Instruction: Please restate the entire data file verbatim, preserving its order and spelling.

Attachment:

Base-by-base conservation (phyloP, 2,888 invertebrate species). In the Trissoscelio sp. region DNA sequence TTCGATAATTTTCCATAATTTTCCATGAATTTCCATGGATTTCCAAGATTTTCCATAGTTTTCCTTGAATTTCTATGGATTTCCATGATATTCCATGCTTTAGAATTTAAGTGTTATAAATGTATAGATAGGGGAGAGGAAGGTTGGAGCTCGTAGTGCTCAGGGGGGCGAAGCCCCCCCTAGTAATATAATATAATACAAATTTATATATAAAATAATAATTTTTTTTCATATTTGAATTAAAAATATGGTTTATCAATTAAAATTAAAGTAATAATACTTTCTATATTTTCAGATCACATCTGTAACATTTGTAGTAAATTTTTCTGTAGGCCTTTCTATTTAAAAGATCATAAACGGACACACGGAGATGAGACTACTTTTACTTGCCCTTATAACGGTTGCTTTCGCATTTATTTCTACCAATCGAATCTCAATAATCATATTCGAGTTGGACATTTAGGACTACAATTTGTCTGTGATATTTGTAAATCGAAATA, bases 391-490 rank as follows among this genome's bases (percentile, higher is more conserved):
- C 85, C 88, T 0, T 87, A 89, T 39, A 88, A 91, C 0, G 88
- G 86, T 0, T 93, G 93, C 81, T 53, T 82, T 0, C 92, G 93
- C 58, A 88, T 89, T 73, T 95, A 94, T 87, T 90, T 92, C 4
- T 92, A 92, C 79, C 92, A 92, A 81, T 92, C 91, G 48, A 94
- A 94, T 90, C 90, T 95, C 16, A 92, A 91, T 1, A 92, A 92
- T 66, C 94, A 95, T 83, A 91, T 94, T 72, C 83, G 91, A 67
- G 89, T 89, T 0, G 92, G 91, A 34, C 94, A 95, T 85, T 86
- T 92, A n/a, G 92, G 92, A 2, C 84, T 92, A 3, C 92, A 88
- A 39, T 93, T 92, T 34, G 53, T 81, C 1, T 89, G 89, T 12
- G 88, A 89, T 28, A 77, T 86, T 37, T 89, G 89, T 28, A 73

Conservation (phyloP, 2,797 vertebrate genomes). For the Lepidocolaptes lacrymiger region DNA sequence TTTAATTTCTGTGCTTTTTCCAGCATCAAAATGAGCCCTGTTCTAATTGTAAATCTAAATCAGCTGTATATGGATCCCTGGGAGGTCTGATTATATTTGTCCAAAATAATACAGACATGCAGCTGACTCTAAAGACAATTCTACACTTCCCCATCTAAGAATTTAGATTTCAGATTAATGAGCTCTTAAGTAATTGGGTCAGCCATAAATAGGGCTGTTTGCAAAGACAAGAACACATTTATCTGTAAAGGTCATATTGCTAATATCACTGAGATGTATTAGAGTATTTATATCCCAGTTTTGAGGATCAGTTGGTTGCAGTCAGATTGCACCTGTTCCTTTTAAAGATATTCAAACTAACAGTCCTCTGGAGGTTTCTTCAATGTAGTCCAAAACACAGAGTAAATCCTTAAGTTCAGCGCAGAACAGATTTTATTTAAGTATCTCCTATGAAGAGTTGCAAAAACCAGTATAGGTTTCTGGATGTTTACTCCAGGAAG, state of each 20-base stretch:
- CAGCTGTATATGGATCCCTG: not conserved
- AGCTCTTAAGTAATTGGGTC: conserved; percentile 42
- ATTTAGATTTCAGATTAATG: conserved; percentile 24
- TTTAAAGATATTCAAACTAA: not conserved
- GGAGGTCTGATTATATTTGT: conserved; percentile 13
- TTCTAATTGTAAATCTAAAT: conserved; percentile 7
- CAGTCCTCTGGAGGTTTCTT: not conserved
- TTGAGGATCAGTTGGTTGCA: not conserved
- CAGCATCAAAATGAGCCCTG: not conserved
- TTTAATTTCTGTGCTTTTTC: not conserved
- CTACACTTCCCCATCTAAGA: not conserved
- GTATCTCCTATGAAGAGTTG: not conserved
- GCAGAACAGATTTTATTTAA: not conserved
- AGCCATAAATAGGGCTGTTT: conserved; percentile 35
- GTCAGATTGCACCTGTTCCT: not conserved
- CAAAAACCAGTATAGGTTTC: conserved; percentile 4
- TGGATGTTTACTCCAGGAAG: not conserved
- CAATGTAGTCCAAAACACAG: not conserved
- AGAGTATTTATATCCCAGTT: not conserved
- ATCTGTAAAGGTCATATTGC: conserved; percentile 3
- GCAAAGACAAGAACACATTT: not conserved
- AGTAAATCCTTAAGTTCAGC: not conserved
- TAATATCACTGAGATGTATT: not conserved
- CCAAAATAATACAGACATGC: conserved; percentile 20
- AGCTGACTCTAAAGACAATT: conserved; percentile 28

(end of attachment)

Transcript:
Base-by-base conservation (phyloP, 2,888 invertebrate species). In the Trissoscelio sp. region DNA sequence TTCGATAATTTTCCATAATTTTCCATGAATTTCCATGGATTTCCAAGATTTTCCATAGTTTTCCTTGAATTTCTATGGATTTCCATGATATTCCATGCTTTAGAATTTAAGTGTTATAAATGTATAGATAGGGGAGAGGAAGGTTGGAGCTCGTAGTGCTCAGGGGGGCGAAGCCCCCCCTAGTAATATAATATAATACAAATTTATATATAAAATAATAATTTTTTTTCATATTTGAATTAAAAATATGGTTTATCAATTAAAATTAAAGTAATAATACTTTCTATATTTTCAGATCACATCTGTAACATTTGTAGTAAATTTTTCTGTAGGCCTTTCTATTTAAAAGATCATAAACGGACACACGGAGATGAGACTACTTTTACTTGCCCTTATAACGGTTGCTTTCGCATTTATTTCTACCAATCGAATCTCAATAATCATATTCGAGTTGGACATTTAGGACTACAATTTGTCTGTGATATTTGTAAATCGAAATA, bases 391-490 rank as follows among this genome's bases (percentile, higher is more conserved):
- C 85, C 88, T 0, T 87, A 89, T 39, A 88, A 91, C 0, G 88
- G 86, T 0, T 93, G 93, C 81, T 53, T 82, T 0, C 92, G 93
- C 58, A 88, T 89, T 73, T 95, A 94, T 87, T 90, T 92, C 4
- T 92, A 92, C 79, C 92, A 92, A 81, T 92, C 91, G 48, A 94
- A 94, T 90, C 90, T 95, C 16, A 92, A 91, T 1, A 92, A 92
- T 66, C 94, A 95, T 83, A 91, T 94, T 72, C 83, G 91, A 67
- G 89, T 89, T 0, G 92, G 91, A 34, C 94, A 95, T 85, T 86
- T 92, A n/a, G 92, G 92, A 2, C 84, T 92, A 3, C 92, A 88
- A 39, T 93, T 92, T 34, G 53, T 81, C 1, T 89, G 89, T 12
- G 88, A 89, T 28, A 77, T 86, T 37, T 89, G 89, T 28, A 73

Conservation (phyloP, 2,797 vertebrate genomes). For the Lepidocolaptes lacrymiger region DNA sequence TTTAATTTCTGTGCTTTTTCCAGCATCAAAATGAGCCCTGTTCTAATTGTAAATCTAAATCAGCTGTATATGGATCCCTGGGAGGTCTGATTATATTTGTCCAAAATAATACAGACATGCAGCTGACTCTAAAGACAATTCTACACTTCCCCATCTAAGAATTTAGATTTCAGATTAATGAGCTCTTAAGTAATTGGGTCAGCCATAAATAGGGCTGTTTGCAAAGACAAGAACACATTTATCTGTAAAGGTCATATTGCTAATATCACTGAGATGTATTAGAGTATTTATATCCCAGTTTTGAGGATCAGTTGGTTGCAGTCAGATTGCACCTGTTCCTTTTAAAGATATTCAAACTAACAGTCCTCTGGAGGTTTCTTCAATGTAGTCCAAAACACAGAGTAAATCCTTAAGTTCAGCGCAGAACAGATTTTATTTAAGTATCTCCTATGAAGAGTTGCAAAAACCAGTATAGGTTTCTGGATGTTTACTCCAGGAAG, state of each 20-base stretch:
- CAGCTGTATATGGATCCCTG: not conserved
- AGCTCTTAAGTAATTGGGTC: conserved; percentile 42
- ATTTAGATTTCAGATTAATG: conserved; percentile 24
- TTTAAAGATATTCAAACTAA: not conserved
- GGAGGTCTGATTATATTTGT: conserved; percentile 13
- TTCTAATTGTAAATCTAAAT: conserved; percentile 7
- CAGTCCTCTGGAGGTTTCTT: not conserved
- TTGAGGATCAGTTGGTTGCA: not conserved
- CAGCATCAAAATGAGCCCTG: not conserved
- TTTAATTTCTGTGCTTTTTC: not conserved
- CTACACTTCCCCATCTAAGA: not conserved
- GTATCTCCTATGAAGAGTTG: not conserved
- GCAGAACAGATTTTATTTAA: not conserved
- AGCCATAAATAGGGCTGTTT: conserved; percentile 35
- GTCAGATTGCACCTGTTCCT: not conserved
- CAAAAACCAGTATAGGTTTC: conserved; percentile 4
- TGGATGTTTACTCCAGGAAG: not conserved
- CAATGTAGTCCAAAACACAG: not conserved
- AGAGTATTTATATCCCAGTT: not conserved
- ATCTGTAAAGGTCATATTGC: conserved; percentile 3
- GCAAAGACAAGAACACATTT: not conserved
- AGTAAATCCTTAAGTTCAGC: not conserved
- TAATATCACTGAGATGTATT: not conserved
- CCAAAATAATACAGACATGC: conserved; percentile 20
- AGCTGACTCTAAAGACAATT: conserved; percentile 28